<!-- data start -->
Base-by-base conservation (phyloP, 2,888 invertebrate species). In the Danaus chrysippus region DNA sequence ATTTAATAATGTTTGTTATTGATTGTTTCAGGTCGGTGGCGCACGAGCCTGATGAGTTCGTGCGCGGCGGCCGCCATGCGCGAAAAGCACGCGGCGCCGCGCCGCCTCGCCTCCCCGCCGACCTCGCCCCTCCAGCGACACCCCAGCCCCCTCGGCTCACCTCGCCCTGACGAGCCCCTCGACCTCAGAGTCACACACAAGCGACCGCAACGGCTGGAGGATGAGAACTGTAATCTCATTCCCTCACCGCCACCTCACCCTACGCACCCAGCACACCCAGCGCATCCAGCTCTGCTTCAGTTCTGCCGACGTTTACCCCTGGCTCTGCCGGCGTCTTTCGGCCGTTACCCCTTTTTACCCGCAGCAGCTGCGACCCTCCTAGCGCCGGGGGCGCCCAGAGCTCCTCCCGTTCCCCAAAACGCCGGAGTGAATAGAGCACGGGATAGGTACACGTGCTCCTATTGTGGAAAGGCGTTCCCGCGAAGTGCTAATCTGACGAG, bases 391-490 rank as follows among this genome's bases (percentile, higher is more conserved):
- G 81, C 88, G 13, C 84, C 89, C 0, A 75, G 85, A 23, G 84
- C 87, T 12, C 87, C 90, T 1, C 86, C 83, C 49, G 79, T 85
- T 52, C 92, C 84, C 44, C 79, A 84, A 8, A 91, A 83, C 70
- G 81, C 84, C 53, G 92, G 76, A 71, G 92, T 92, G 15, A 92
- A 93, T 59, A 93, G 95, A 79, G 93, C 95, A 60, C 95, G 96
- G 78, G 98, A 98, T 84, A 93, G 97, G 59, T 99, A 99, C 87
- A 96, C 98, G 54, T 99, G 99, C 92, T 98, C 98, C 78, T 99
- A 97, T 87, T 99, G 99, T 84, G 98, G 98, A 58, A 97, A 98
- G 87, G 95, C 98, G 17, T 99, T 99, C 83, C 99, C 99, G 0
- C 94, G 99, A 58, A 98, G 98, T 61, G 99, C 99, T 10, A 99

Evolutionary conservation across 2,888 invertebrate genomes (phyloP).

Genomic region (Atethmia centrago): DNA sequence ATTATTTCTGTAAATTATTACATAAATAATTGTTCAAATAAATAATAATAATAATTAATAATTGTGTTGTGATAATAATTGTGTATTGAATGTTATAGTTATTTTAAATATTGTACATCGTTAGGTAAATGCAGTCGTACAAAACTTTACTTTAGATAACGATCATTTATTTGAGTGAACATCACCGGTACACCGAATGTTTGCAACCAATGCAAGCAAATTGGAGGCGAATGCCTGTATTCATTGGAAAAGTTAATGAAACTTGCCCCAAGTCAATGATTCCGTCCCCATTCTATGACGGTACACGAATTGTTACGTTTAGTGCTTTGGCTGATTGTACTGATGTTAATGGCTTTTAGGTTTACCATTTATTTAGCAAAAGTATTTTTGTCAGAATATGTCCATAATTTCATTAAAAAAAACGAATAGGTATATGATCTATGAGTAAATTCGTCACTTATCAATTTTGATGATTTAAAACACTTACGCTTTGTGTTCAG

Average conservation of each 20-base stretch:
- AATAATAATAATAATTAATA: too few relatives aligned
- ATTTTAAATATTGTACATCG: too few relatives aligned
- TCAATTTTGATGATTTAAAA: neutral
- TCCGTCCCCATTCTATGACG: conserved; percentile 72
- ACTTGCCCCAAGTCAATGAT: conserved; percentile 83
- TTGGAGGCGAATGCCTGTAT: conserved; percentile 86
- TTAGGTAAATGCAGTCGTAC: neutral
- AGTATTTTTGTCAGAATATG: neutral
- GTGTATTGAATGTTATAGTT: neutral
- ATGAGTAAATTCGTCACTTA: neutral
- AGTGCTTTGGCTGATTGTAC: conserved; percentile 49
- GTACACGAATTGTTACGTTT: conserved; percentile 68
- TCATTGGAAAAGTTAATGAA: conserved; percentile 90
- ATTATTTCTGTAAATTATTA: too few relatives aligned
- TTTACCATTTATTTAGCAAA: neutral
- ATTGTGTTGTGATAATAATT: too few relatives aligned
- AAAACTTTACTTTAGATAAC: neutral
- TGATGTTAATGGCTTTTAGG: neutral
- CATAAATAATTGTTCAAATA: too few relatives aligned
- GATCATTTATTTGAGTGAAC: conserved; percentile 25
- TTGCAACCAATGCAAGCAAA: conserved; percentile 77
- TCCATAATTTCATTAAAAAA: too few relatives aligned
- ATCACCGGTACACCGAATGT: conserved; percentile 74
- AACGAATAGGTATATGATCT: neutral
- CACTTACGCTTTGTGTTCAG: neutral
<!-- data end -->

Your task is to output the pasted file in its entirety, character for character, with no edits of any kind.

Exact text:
Base-by-base conservation (phyloP, 2,888 invertebrate species). In the Danaus chrysippus region DNA sequence ATTTAATAATGTTTGTTATTGATTGTTTCAGGTCGGTGGCGCACGAGCCTGATGAGTTCGTGCGCGGCGGCCGCCATGCGCGAAAAGCACGCGGCGCCGCGCCGCCTCGCCTCCCCGCCGACCTCGCCCCTCCAGCGACACCCCAGCCCCCTCGGCTCACCTCGCCCTGACGAGCCCCTCGACCTCAGAGTCACACACAAGCGACCGCAACGGCTGGAGGATGAGAACTGTAATCTCATTCCCTCACCGCCACCTCACCCTACGCACCCAGCACACCCAGCGCATCCAGCTCTGCTTCAGTTCTGCCGACGTTTACCCCTGGCTCTGCCGGCGTCTTTCGGCCGTTACCCCTTTTTACCCGCAGCAGCTGCGACCCTCCTAGCGCCGGGGGCGCCCAGAGCTCCTCCCGTTCCCCAAAACGCCGGAGTGAATAGAGCACGGGATAGGTACACGTGCTCCTATTGTGGAAAGGCGTTCCCGCGAAGTGCTAATCTGACGAG, bases 391-490 rank as follows among this genome's bases (percentile, higher is more conserved):
- G 81, C 88, G 13, C 84, C 89, C 0, A 75, G 85, A 23, G 84
- C 87, T 12, C 87, C 90, T 1, C 86, C 83, C 49, G 79, T 85
- T 52, C 92, C 84, C 44, C 79, A 84, A 8, A 91, A 83, C 70
- G 81, C 84, C 53, G 92, G 76, A 71, G 92, T 92, G 15, A 92
- A 93, T 59, A 93, G 95, A 79, G 93, C 95, A 60, C 95, G 96
- G 78, G 98, A 98, T 84, A 93, G 97, G 59, T 99, A 99, C 87
- A 96, C 98, G 54, T 99, G 99, C 92, T 98, C 98, C 78, T 99
- A 97, T 87, T 99, G 99, T 84, G 98, G 98, A 58, A 97, A 98
- G 87, G 95, C 98, G 17, T 99, T 99, C 83, C 99, C 99, G 0
- C 94, G 99, A 58, A 98, G 98, T 61, G 99, C 99, T 10, A 99

Evolutionary conservation across 2,888 invertebrate genomes (phyloP).

Genomic region (Atethmia centrago): DNA sequence ATTATTTCTGTAAATTATTACATAAATAATTGTTCAAATAAATAATAATAATAATTAATAATTGTGTTGTGATAATAATTGTGTATTGAATGTTATAGTTATTTTAAATATTGTACATCGTTAGGTAAATGCAGTCGTACAAAACTTTACTTTAGATAACGATCATTTATTTGAGTGAACATCACCGGTACACCGAATGTTTGCAACCAATGCAAGCAAATTGGAGGCGAATGCCTGTATTCATTGGAAAAGTTAATGAAACTTGCCCCAAGTCAATGATTCCGTCCCCATTCTATGACGGTACACGAATTGTTACGTTTAGTGCTTTGGCTGATTGTACTGATGTTAATGGCTTTTAGGTTTACCATTTATTTAGCAAAAGTATTTTTGTCAGAATATGTCCATAATTTCATTAAAAAAAACGAATAGGTATATGATCTATGAGTAAATTCGTCACTTATCAATTTTGATGATTTAAAACACTTACGCTTTGTGTTCAG

Average conservation of each 20-base stretch:
- AATAATAATAATAATTAATA: too few relatives aligned
- ATTTTAAATATTGTACATCG: too few relatives aligned
- TCAATTTTGATGATTTAAAA: neutral
- TCCGTCCCCATTCTATGACG: conserved; percentile 72
- ACTTGCCCCAAGTCAATGAT: conserved; percentile 83
- TTGGAGGCGAATGCCTGTAT: conserved; percentile 86
- TTAGGTAAATGCAGTCGTAC: neutral
- AGTATTTTTGTCAGAATATG: neutral
- GTGTATTGAATGTTATAGTT: neutral
- ATGAGTAAATTCGTCACTTA: neutral
- AGTGCTTTGGCTGATTGTAC: conserved; percentile 49
- GTACACGAATTGTTACGTTT: conserved; percentile 68
- TCATTGGAAAAGTTAATGAA: conserved; percentile 90
- ATTATTTCTGTAAATTATTA: too few relatives aligned
- TTTACCATTTATTTAGCAAA: neutral
- ATTGTGTTGTGATAATAATT: too few relatives aligned
- AAAACTTTACTTTAGATAAC: neutral
- TGATGTTAATGGCTTTTAGG: neutral
- CATAAATAATTGTTCAAATA: too few relatives aligned
- GATCATTTATTTGAGTGAAC: conserved; percentile 25
- TTGCAACCAATGCAAGCAAA: conserved; percentile 77
- TCCATAATTTCATTAAAAAA: too few relatives aligned
- ATCACCGGTACACCGAATGT: conserved; percentile 74
- AACGAATAGGTATATGATCT: neutral
- CACTTACGCTTTGTGTTCAG: neutral